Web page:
A Year of Ravens is told in 7 parts by myself and 6 authors of the H: Team! Just as with our award-winning collaboration last year, A Day of Fire: A Novel of Pompeii, was told in progressing parts, so is Ravens. I really think you'll enjoy it!
Below, I've shared an excerpt from my part, The Daughters, and I do hope you'll enjoy it!
Britannia: land of mist and magic clinging to the western edge of the Roman Empire. A red-haired queen named Boudica led her people in a desperate rebellion against the might of Rome, an epic struggle destined to consume heroes and cowards, young and old, Roman and Briton... and these are their stories.
A calculating queen foresees the fires of rebellion in a king's death.
A neglected slave girl seizes her own courage as Boudica calls for war.
An idealistic tribune finds manhood in a brutal baptism of blood and slaughter.
A death-haunted Druid challenges the gods themselves to ensure victory for his people.
A conflicted young warrior finds himself torn between loyalties to tribe and to Rome.
An old champion struggles for everlasting glory in the final battle against the legions.
A pair of fiery princesses fight to salvage the pieces of their mother’s dream as the ravens circle.
A novel in seven parts, overlapping stories of warriors and peacemakers, queens and slaves, Romans and Britons who cross paths during Boudica’s epic rebellion. But who will survive to see the dawn of a new Britannia, and who will fall to feed the ravens?
My name means brave.
However, I was anything but, and I knew it.
“You have everything to fear of this world, Daughters,” my mother said as we hunched by the river, miles from the battlefield, our lathered horses greedily drinking up the offered water. The waning light of the setting sun surrounded us, and the cold was bitter. Tall grasses stirred in the breeze, batting wearily at my shoulders while only the occasional glimmer of light broke the sullen darkness of the waters, rippling when Mother dipped her hands into the depths. She cupped her hands, pulling the icy liquid to wash the blood from her face.
I never thought victory was possible. All through the thirteen years since my birth, our people had struggled against Roman edicts. No swords. No way to protect ourselves but to rely on the Romans. Thank the gods our hunters were good with arrows and slingshots. And thank the gods as well for mother’s insight, that she continued with our tribe’s secret training and hoarding of weapons—had she not, we might have perished a year ago. No, I never thought victory possible. But I know our defeat for a certainty now.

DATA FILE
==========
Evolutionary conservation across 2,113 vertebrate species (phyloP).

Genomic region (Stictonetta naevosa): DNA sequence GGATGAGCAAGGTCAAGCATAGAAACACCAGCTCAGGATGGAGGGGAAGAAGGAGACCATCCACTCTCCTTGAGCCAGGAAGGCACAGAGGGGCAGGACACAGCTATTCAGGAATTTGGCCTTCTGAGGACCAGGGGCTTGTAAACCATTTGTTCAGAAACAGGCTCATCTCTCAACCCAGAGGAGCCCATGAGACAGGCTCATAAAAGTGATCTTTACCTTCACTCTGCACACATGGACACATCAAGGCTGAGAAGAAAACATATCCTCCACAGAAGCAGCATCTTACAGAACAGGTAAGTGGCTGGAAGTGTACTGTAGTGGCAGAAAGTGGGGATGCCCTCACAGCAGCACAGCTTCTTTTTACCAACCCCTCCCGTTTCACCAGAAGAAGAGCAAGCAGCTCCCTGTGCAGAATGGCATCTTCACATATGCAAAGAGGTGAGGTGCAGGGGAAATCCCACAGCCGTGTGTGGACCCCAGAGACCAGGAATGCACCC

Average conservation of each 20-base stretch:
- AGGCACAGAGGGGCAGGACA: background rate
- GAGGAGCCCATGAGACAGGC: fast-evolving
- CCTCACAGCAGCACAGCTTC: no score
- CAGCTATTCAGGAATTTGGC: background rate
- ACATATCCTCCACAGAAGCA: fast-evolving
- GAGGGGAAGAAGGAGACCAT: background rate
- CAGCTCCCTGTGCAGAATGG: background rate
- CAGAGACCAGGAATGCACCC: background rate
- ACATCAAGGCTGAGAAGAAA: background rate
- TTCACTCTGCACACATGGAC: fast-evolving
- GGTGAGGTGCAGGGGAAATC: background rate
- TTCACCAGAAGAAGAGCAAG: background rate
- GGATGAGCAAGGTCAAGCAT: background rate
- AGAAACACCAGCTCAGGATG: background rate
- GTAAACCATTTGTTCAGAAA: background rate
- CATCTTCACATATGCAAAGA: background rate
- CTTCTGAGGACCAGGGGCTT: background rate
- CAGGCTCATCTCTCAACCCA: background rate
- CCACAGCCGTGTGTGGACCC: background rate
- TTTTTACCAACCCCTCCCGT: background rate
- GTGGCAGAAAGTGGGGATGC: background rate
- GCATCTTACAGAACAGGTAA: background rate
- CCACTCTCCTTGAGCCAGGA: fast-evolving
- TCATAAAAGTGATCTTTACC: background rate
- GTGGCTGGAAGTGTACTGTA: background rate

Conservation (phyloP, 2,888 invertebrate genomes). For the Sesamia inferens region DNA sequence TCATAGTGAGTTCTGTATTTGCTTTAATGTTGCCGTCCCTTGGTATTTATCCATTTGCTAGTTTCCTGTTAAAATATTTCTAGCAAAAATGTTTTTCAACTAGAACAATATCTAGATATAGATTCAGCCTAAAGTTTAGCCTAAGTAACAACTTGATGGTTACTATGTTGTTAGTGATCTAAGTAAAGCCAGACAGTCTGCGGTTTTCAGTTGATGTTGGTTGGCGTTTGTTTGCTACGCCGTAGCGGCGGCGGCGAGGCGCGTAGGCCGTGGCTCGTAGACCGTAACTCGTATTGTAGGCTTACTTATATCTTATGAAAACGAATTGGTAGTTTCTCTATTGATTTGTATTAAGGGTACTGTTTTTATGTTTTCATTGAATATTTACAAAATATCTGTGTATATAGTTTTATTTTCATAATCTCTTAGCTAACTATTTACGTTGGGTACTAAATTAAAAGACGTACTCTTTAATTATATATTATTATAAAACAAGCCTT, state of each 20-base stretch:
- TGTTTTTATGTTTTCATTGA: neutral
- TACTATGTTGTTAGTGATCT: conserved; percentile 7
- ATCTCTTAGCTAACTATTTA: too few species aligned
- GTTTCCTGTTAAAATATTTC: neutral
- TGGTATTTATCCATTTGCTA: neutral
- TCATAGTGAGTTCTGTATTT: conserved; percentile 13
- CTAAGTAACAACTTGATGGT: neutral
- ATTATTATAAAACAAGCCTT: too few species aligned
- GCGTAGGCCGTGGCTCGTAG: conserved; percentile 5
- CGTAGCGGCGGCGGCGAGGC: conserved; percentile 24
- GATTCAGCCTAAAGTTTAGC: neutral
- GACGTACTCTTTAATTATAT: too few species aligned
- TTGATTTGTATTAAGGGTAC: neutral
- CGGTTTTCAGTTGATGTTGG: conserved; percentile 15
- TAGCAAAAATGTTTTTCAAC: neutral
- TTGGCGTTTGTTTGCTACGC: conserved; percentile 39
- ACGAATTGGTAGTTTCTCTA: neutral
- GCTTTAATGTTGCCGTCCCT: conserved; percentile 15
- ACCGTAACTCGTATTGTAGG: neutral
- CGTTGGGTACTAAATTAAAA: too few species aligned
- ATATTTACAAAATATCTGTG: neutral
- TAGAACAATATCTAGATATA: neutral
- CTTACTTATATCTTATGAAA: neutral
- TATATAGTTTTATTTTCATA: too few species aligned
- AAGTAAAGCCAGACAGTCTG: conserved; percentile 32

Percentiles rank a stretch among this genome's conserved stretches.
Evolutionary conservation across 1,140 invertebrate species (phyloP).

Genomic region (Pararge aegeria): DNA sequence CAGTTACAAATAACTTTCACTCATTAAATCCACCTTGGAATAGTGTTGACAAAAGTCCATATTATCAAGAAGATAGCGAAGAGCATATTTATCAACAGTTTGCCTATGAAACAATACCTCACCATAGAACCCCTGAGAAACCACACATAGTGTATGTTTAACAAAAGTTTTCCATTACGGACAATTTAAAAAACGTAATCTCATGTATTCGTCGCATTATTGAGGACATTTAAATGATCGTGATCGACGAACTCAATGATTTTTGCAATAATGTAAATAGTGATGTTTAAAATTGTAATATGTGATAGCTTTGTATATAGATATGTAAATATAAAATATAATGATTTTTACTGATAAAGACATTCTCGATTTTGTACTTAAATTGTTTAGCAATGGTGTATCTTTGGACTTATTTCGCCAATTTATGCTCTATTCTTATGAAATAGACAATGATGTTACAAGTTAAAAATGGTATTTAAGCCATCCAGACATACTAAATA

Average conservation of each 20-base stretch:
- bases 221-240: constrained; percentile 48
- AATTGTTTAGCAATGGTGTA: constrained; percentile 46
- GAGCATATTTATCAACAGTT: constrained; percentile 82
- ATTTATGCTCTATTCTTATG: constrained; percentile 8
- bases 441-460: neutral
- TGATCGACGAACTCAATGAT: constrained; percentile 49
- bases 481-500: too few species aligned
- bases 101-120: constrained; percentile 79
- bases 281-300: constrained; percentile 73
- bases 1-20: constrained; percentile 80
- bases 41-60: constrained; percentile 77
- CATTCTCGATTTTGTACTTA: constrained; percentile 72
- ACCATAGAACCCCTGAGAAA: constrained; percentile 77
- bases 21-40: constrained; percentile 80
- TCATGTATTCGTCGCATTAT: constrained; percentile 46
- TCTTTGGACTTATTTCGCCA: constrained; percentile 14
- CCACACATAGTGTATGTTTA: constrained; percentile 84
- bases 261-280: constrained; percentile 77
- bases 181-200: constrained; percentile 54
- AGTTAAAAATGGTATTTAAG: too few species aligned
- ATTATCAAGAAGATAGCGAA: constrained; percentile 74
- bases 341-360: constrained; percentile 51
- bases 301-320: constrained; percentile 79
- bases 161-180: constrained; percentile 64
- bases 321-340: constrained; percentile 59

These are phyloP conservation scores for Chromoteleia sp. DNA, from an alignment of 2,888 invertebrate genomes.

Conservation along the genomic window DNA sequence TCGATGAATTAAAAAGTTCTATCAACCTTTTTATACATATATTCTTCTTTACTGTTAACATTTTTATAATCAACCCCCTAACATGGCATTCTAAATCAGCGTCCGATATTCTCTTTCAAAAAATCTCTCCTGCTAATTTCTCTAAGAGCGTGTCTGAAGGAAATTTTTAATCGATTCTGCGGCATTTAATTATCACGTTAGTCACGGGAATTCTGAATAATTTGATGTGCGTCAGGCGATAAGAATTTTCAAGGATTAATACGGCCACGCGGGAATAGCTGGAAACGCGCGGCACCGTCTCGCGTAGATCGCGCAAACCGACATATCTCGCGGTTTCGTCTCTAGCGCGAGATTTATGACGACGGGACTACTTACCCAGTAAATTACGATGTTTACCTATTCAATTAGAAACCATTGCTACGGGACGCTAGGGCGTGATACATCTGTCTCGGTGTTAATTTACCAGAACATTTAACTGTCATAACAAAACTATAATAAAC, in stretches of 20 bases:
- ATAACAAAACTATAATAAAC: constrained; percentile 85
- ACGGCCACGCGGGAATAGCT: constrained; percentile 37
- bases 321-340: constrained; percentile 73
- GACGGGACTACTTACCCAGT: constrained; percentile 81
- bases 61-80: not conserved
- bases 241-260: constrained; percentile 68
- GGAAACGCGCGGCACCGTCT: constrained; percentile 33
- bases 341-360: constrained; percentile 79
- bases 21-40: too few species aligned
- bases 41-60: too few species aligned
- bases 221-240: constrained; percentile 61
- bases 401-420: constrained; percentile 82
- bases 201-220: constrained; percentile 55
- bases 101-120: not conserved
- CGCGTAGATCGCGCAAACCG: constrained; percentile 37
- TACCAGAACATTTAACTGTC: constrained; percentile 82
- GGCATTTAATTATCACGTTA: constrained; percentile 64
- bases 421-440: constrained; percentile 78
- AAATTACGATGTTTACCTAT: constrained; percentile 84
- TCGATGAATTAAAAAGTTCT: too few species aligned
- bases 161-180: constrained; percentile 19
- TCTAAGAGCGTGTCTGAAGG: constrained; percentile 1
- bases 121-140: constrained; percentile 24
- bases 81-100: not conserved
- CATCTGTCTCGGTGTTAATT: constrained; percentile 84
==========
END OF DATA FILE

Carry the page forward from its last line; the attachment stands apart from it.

Our people had been slaughtered. And Mother was injured, cut deep in a place I’d seen kill warriors slowly. A wound I’d tended on many in the last year, in the healing tents where I'd honed my skills.
“What have I to fear?” My sister, Sorcha, said, her voice haughty as it often was when she was scared. She tugged her lean-muscled shoulders back, oblivious to the muck that still marred her skin from battle, now covered in a crust of dirt and sweat from our frenzied ride away from the field. Lost now. Everything and everyone lost. The Iceni, all shadows of the past . . . except for us. “We will hide in the mists. Raise a new army. We will come back at the Romans harder than before. We will make them live in fear.”
Mother looked at Sorcha as if wanting to believe her, but when she turned to me, her expression was guarded. “Yes. Perhaps you’re right. We need to keep running.”
We had been running since the battle's end yesterday, only stopping briefly to rest as night fell and continuing on as a blood-red dawn rose. Now another night was falling, and Sorcha had come up with a plan, a haphazard one. We would seek refuge and assistance in the north with Venutius, the estranged husband of Queen Cartimandua of the Brigantes. Since he didn’t support the Romans, he was the most likely ally we’d be able to find at a safe distance from the battlefield. At the very least, he could keep us hidden from Rome until mother was healed.
Mother attempted to mount her borrowed horse, refusing Sorcha’s help at first, though it was painfully obvious she needed the assistance.
“Mother,” I said softly, touching her shoulder.
A shuddering sigh of defeat escaped her. Not another word was exchanged, but she allowed both Sorcha and myself to lift her mighty body up onto the saddle. Sorcha mounted the prized mare of one of our warriors—that warrior was likely dead now. Andecarus was his name, and I heard Sorcha whisper it to the horse.
With a deep sigh, I climbed onto the saddle behind my mother. We had but two horses, and with the both of us sharing this one while Sorcha rode the other, it made the journey slower.
My muscles were sore. My head was heavy. My sister, strong and determined, sat tall before us. As the horse walked, every sway of my body jarred the aches in my bones. It was worse for my mother, who leaned over the withers of our mount. I gripped the reins around her middle when the leather slipped from her fingers. I had insisted on riding behind Mother; told her that as a brave fighter, I would take up the rear guard—but it wasn’t bravery. I was too afraid to be in the front with Sorcha. Too afraid that Sorcha would sense my fear that we had reached the end and call me a coward for thinking it.
Sorcha . . . My older sister was the most capable girl I’d ever met. Even before we’d both grown breasts, she was always the leader. Like Mother.
I'd hoped that I would become a warrior, too, since my father was one, and I looked like him. But I could barely cut a hunk of venison, let alone cut an enemy with a sword. My only skill seemed to be for the healing arts—at best, I'd make a budding priestess. Sorcha, now—she was a master with a blade.
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